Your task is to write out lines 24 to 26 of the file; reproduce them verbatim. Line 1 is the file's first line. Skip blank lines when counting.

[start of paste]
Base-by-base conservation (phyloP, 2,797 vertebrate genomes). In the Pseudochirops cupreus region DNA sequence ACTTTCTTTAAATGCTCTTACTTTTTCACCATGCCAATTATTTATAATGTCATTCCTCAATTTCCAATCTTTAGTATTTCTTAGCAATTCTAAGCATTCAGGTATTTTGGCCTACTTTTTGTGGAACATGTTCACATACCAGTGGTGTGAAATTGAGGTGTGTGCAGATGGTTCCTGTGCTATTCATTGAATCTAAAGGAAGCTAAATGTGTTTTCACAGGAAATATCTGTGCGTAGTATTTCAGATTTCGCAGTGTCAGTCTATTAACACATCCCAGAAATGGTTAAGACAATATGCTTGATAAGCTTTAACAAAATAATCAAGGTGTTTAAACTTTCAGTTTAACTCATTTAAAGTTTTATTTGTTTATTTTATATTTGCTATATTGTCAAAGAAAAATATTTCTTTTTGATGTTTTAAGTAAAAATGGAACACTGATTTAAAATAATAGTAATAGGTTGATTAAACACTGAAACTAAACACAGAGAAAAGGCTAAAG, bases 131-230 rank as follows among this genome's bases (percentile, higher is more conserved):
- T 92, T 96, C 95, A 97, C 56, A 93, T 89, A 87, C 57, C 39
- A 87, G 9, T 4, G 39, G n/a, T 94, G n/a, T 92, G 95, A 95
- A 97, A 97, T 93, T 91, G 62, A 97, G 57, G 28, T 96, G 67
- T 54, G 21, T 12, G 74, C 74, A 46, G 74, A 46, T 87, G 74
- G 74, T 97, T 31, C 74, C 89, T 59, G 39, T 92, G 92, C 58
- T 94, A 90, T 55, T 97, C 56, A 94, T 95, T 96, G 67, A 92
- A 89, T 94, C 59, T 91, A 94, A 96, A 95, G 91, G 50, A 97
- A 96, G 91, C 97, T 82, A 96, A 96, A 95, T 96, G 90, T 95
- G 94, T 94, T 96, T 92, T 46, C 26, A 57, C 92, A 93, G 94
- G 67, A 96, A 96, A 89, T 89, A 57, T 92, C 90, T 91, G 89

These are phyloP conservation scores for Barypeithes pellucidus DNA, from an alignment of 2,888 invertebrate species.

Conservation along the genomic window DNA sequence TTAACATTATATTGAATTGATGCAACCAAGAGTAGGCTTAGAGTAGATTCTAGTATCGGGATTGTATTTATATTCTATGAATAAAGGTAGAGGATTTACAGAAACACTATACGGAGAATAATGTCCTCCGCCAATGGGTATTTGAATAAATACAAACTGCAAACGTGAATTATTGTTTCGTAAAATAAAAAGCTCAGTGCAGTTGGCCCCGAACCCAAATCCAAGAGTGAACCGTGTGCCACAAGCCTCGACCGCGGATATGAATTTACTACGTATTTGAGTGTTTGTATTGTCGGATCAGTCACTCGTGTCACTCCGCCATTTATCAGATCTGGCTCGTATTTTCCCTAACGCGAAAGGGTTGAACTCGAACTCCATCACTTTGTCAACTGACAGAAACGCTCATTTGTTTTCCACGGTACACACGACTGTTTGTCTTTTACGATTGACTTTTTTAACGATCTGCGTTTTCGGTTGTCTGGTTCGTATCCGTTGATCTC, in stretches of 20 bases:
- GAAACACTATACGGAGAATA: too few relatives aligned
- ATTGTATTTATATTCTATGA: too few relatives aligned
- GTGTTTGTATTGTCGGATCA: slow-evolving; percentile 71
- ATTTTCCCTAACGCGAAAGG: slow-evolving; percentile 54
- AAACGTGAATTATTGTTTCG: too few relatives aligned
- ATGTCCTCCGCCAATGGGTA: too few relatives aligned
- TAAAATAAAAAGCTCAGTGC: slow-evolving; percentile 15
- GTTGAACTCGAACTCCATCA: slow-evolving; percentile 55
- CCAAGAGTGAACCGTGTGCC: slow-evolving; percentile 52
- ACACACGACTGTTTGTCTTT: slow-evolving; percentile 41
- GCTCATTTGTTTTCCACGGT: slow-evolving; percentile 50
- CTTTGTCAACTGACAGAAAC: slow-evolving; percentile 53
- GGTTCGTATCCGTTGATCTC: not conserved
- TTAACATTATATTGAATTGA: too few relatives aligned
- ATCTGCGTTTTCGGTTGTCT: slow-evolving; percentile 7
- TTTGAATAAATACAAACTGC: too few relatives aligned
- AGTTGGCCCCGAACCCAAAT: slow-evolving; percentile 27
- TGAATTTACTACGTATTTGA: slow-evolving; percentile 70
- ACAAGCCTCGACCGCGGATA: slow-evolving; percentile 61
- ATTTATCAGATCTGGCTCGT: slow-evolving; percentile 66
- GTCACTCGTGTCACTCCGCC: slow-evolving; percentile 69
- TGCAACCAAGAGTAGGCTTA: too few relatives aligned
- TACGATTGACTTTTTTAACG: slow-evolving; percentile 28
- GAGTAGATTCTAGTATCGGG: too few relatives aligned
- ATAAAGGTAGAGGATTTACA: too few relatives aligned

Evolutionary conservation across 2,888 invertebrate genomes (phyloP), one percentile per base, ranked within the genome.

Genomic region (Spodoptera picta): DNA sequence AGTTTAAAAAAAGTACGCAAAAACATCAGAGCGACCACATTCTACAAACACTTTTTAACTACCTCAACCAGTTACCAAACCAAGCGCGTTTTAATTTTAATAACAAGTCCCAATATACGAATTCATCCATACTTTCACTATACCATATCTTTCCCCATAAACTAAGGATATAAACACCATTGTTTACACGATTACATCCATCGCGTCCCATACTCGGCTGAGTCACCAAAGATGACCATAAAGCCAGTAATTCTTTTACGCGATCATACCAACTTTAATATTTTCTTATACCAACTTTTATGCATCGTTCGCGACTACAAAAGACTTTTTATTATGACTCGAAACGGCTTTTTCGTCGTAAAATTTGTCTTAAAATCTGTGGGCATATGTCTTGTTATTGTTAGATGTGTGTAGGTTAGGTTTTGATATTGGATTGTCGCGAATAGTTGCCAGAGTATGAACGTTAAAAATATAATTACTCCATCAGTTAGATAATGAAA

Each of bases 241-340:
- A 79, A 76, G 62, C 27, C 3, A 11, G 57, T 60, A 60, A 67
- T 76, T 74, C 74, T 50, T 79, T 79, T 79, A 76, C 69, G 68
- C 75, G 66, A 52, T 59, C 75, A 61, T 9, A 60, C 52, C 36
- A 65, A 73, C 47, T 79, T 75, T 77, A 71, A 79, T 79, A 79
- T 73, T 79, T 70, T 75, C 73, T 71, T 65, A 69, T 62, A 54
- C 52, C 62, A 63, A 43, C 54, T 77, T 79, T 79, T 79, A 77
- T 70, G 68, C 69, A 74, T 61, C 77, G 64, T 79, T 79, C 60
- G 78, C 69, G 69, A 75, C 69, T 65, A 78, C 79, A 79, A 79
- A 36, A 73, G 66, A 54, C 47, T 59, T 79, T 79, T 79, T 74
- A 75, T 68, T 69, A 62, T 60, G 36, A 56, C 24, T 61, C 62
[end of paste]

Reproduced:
- GCTCATTTGTTTTCCACGGT: slow-evolving; percentile 50
- CTTTGTCAACTGACAGAAAC: slow-evolving; percentile 53
- GGTTCGTATCCGTTGATCTC: not conserved